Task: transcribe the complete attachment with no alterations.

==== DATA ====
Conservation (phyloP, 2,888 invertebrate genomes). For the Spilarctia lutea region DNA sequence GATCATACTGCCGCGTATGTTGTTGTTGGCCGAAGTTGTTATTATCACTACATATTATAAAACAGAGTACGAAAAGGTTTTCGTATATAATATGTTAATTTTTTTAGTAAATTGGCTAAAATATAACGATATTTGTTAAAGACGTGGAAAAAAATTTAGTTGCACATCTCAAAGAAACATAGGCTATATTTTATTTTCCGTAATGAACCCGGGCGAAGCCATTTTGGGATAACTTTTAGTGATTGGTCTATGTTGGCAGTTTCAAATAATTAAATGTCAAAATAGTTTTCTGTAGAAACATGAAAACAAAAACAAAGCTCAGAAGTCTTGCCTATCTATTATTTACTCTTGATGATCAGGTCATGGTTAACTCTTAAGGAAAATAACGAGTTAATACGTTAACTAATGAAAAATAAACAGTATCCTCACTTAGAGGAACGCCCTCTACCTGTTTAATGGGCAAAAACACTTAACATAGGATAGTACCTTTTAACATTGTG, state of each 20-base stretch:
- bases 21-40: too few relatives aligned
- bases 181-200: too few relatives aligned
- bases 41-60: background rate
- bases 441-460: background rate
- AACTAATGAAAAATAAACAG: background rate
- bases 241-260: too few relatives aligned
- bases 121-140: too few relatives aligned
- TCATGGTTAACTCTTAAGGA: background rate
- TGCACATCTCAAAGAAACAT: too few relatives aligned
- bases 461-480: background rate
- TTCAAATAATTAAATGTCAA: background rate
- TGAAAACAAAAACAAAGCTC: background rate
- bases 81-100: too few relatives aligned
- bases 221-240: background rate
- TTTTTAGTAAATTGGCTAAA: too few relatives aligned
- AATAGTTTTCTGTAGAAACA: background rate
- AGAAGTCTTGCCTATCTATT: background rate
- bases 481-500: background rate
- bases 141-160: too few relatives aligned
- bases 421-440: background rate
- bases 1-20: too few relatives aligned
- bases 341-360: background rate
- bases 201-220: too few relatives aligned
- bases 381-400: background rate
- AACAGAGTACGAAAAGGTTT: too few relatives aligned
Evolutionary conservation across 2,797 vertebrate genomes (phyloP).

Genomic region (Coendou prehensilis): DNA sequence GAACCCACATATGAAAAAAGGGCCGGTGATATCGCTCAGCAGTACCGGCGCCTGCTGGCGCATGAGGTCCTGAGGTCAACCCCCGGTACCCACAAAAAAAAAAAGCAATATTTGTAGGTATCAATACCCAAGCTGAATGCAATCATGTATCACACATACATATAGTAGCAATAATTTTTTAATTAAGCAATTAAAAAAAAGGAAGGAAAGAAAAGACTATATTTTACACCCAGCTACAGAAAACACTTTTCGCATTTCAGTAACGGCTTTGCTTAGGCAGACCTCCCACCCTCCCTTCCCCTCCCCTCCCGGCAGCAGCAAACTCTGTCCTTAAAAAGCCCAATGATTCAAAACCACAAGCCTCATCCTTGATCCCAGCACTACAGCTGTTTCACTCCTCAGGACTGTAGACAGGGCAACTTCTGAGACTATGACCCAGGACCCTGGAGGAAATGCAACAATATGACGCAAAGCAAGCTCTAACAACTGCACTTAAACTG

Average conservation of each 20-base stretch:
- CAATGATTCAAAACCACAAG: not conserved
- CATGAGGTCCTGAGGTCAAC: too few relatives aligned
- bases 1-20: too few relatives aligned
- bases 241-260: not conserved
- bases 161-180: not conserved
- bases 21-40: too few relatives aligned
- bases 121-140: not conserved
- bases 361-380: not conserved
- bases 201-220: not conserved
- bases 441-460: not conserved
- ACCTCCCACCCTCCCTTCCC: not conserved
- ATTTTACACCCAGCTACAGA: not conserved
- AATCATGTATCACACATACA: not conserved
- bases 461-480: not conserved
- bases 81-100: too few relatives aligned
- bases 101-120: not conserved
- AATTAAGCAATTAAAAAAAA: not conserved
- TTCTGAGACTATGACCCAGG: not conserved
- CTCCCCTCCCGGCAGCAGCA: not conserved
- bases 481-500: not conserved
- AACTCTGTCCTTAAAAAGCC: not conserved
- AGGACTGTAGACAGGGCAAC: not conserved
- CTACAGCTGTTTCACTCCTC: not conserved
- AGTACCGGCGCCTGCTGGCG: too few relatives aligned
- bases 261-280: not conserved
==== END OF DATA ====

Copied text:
Conservation (phyloP, 2,888 invertebrate genomes). For the Spilarctia lutea region DNA sequence GATCATACTGCCGCGTATGTTGTTGTTGGCCGAAGTTGTTATTATCACTACATATTATAAAACAGAGTACGAAAAGGTTTTCGTATATAATATGTTAATTTTTTTAGTAAATTGGCTAAAATATAACGATATTTGTTAAAGACGTGGAAAAAAATTTAGTTGCACATCTCAAAGAAACATAGGCTATATTTTATTTTCCGTAATGAACCCGGGCGAAGCCATTTTGGGATAACTTTTAGTGATTGGTCTATGTTGGCAGTTTCAAATAATTAAATGTCAAAATAGTTTTCTGTAGAAACATGAAAACAAAAACAAAGCTCAGAAGTCTTGCCTATCTATTATTTACTCTTGATGATCAGGTCATGGTTAACTCTTAAGGAAAATAACGAGTTAATACGTTAACTAATGAAAAATAAACAGTATCCTCACTTAGAGGAACGCCCTCTACCTGTTTAATGGGCAAAAACACTTAACATAGGATAGTACCTTTTAACATTGTG, state of each 20-base stretch:
- bases 21-40: too few relatives aligned
- bases 181-200: too few relatives aligned
- bases 41-60: background rate
- bases 441-460: background rate
- AACTAATGAAAAATAAACAG: background rate
- bases 241-260: too few relatives aligned
- bases 121-140: too few relatives aligned
- TCATGGTTAACTCTTAAGGA: background rate
- TGCACATCTCAAAGAAACAT: too few relatives aligned
- bases 461-480: background rate
- TTCAAATAATTAAATGTCAA: background rate
- TGAAAACAAAAACAAAGCTC: background rate
- bases 81-100: too few relatives aligned
- bases 221-240: background rate
- TTTTTAGTAAATTGGCTAAA: too few relatives aligned
- AATAGTTTTCTGTAGAAACA: background rate
- AGAAGTCTTGCCTATCTATT: background rate
- bases 481-500: background rate
- bases 141-160: too few relatives aligned
- bases 421-440: background rate
- bases 1-20: too few relatives aligned
- bases 341-360: background rate
- bases 201-220: too few relatives aligned
- bases 381-400: background rate
- AACAGAGTACGAAAAGGTTT: too few relatives aligned
Evolutionary conservation across 2,797 vertebrate genomes (phyloP).

Genomic region (Coendou prehensilis): DNA sequence GAACCCACATATGAAAAAAGGGCCGGTGATATCGCTCAGCAGTACCGGCGCCTGCTGGCGCATGAGGTCCTGAGGTCAACCCCCGGTACCCACAAAAAAAAAAAGCAATATTTGTAGGTATCAATACCCAAGCTGAATGCAATCATGTATCACACATACATATAGTAGCAATAATTTTTTAATTAAGCAATTAAAAAAAAGGAAGGAAAGAAAAGACTATATTTTACACCCAGCTACAGAAAACACTTTTCGCATTTCAGTAACGGCTTTGCTTAGGCAGACCTCCCACCCTCCCTTCCCCTCCCCTCCCGGCAGCAGCAAACTCTGTCCTTAAAAAGCCCAATGATTCAAAACCACAAGCCTCATCCTTGATCCCAGCACTACAGCTGTTTCACTCCTCAGGACTGTAGACAGGGCAACTTCTGAGACTATGACCCAGGACCCTGGAGGAAATGCAACAATATGACGCAAAGCAAGCTCTAACAACTGCACTTAAACTG

Average conservation of each 20-base stretch:
- CAATGATTCAAAACCACAAG: not conserved
- CATGAGGTCCTGAGGTCAAC: too few relatives aligned
- bases 1-20: too few relatives aligned
- bases 241-260: not conserved
- bases 161-180: not conserved
- bases 21-40: too few relatives aligned
- bases 121-140: not conserved
- bases 361-380: not conserved
- bases 201-220: not conserved
- bases 441-460: not conserved
- ACCTCCCACCCTCCCTTCCC: not conserved
- ATTTTACACCCAGCTACAGA: not conserved
- AATCATGTATCACACATACA: not conserved
- bases 461-480: not conserved
- bases 81-100: too few relatives aligned
- bases 101-120: not conserved
- AATTAAGCAATTAAAAAAAA: not conserved
- TTCTGAGACTATGACCCAGG: not conserved
- CTCCCCTCCCGGCAGCAGCA: not conserved
- bases 481-500: not conserved
- AACTCTGTCCTTAAAAAGCC: not conserved
- AGGACTGTAGACAGGGCAAC: not conserved
- CTACAGCTGTTTCACTCCTC: not conserved
- AGTACCGGCGCCTGCTGGCG: too few relatives aligned
- bases 261-280: not conserved